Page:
In advanced stages, patients frequently have postural instability, a downward gaze, a frozen appearance with a worried stare, and reduced neck extension. Patients tend to lean and fall backward. The frequent and unexplained falls are a result of akinesia associated with axial rigidity, vertical supranuclear gaze palsy, and impaired postural reflexes. Eventually, patients develop anarthria and become immobile and helpless. Dementia is often present, but is mostly mild. Forgetfulness, an apathetic appearance, and slow thinking are frequently seen in clients with PSP.6

Management of PSP by antiparkinsonian medications has remained disappointing. Dopaminergic medications reduce the bradykinesia and rigidity in about one third of the patients, but the benefit diminishes after a few years.7,8 Partial therapeutic responses also have been obtained by using dopamine agonists such as bromocriptine or pergolide.9 Combinations of other antiparkinsonian medications have been of slight and unsustained benefit in patients with PSP.10

In the initial stages, PSP is difficult to differentiate from PD. Certain histopathological findings (eg, decrease in striatal dopamine [D2] receptors, neurofibrillary tanfiles, change in the striatal iron level) may contribute to the differential diagnosis.11-13 About 4% of patients initially diagnosed with parkinsonism are later found to have PSP.9,14 Progressive supranuclear palsy is an uncommon but increasingly recognized condition. Gait disturbances, postural instability, and falls are the common problems that cause patients to seek rehabilitation; however, few reports of effective rehabilitation for PSP have appeared in the literature. Izzo et a15 reported a program for a patient with PSP. Treatments included limb coordination activities, fine motor activities, tilt board balancing, and ambulation training to incorporate trunk flexion and rotation. At the end of the program, the patient's standing balance improved, and she became independent in transfers and most activities of daily living (ADL). Despite intensive training, the patient's gait continued to show lack of trunk and head rotation. Although the training helped the patient to ambulate independently and she felt safer ambulating with a straight cane, her gait characteristics improved little. The family reported more frequent falls and increased difficulties in ambulation after discharge from an 8-week rehabilitation program.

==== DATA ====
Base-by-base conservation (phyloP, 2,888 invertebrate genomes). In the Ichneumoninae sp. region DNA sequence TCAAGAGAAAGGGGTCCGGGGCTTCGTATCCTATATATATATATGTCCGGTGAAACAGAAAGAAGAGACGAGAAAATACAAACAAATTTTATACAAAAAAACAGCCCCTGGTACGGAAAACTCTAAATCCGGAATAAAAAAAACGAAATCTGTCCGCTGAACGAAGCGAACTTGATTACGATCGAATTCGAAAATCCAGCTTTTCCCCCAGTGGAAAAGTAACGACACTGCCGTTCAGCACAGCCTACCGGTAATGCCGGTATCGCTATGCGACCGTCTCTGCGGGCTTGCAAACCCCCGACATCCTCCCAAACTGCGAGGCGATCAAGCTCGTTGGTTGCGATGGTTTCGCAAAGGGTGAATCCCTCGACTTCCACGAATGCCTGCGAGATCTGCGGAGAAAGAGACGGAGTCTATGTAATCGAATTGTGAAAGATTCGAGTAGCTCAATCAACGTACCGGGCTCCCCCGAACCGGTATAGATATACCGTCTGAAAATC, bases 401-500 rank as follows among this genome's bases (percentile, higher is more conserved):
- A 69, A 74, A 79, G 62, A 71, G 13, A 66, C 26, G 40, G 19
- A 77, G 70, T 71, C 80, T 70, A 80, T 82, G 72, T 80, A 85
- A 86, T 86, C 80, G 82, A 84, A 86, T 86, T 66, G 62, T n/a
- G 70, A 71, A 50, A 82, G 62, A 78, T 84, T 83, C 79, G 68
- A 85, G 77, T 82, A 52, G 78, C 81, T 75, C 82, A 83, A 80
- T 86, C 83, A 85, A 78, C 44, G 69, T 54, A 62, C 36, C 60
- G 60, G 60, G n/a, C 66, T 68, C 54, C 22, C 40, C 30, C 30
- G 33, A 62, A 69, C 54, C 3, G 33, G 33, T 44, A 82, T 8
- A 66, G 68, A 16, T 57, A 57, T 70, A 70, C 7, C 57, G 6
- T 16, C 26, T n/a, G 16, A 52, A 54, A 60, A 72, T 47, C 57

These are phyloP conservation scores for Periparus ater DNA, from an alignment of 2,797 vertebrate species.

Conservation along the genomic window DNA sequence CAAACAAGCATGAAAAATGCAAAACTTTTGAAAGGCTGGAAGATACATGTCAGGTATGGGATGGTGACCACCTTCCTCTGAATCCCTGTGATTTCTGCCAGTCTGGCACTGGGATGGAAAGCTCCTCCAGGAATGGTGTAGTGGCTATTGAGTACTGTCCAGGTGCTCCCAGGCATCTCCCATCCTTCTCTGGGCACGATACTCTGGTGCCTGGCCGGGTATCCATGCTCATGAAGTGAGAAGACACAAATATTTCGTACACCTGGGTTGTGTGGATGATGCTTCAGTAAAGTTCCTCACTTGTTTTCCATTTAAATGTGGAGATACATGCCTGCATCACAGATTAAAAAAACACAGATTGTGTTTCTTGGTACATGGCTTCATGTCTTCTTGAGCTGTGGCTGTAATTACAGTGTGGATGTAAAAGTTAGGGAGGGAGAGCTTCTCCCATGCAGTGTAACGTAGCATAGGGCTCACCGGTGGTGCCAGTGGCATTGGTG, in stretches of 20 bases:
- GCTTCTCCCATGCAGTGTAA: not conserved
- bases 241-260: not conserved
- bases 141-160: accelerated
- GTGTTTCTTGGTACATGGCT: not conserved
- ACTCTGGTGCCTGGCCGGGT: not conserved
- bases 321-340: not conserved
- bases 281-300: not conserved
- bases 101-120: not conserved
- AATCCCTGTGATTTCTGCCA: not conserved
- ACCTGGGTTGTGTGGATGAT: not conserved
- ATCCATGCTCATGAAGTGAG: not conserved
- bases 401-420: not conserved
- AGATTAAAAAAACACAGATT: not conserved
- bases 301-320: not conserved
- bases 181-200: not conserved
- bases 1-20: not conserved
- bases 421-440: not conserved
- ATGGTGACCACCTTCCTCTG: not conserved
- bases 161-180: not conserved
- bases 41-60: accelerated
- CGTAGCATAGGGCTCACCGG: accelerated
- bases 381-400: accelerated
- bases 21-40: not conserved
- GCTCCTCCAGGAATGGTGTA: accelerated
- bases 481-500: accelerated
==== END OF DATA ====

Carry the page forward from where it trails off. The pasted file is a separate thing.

Another report concerned the rehabilitation of 2 patients with PSP. These patients were given an individualized exercise program to strengthen limb muscles, improve range of motion of the trunk and extremities, facilitate coordination of movements, and improve static and dynamic standing balance. Although the patients' gait and muscle strength improved, sudden loss of balance and potential falls remained the primary problems.

Treadmill training has been reported to be a beneficial tool for gait training in many patients with neurological disorders.16-22 By using a supporting harness system, a person's body weight is partially supported to facilitate a more normal gait pattern. Studies have shown the efficacy of continuous training on a treadmill on gait improvement in patients with spinal cord injury.23-25 Finch and Barbeau26 proposed that the postural stability and balance required for gait in humans may be regained by using a strategy of partial to full weight bearing in combination with training on the treadmill aimed at recovery of stepping mechanisms.

Recently, the application of treadmill training in patients with PD was reported. Miyai et al27 used a partial body weight support system and a treadmill to train 10 patients with PD. Using a crossover design, they studied the functional changes after body weight support treadmill training for 4 weeks, compared with conventional physical therapy for 4 weeks. Patients received 20%, 10%, and 0% support sequentially during each training session. The treadmill speed increased as training progressed. The results showed that treadmill training with body weight support produced greater improvement in the ADL and motor performance scales of the Unified Parkinson's Disease Rating Scale (UPDRS), increased gait speed, and reduced the number of steps in 10 m compared with conventional physical therapy.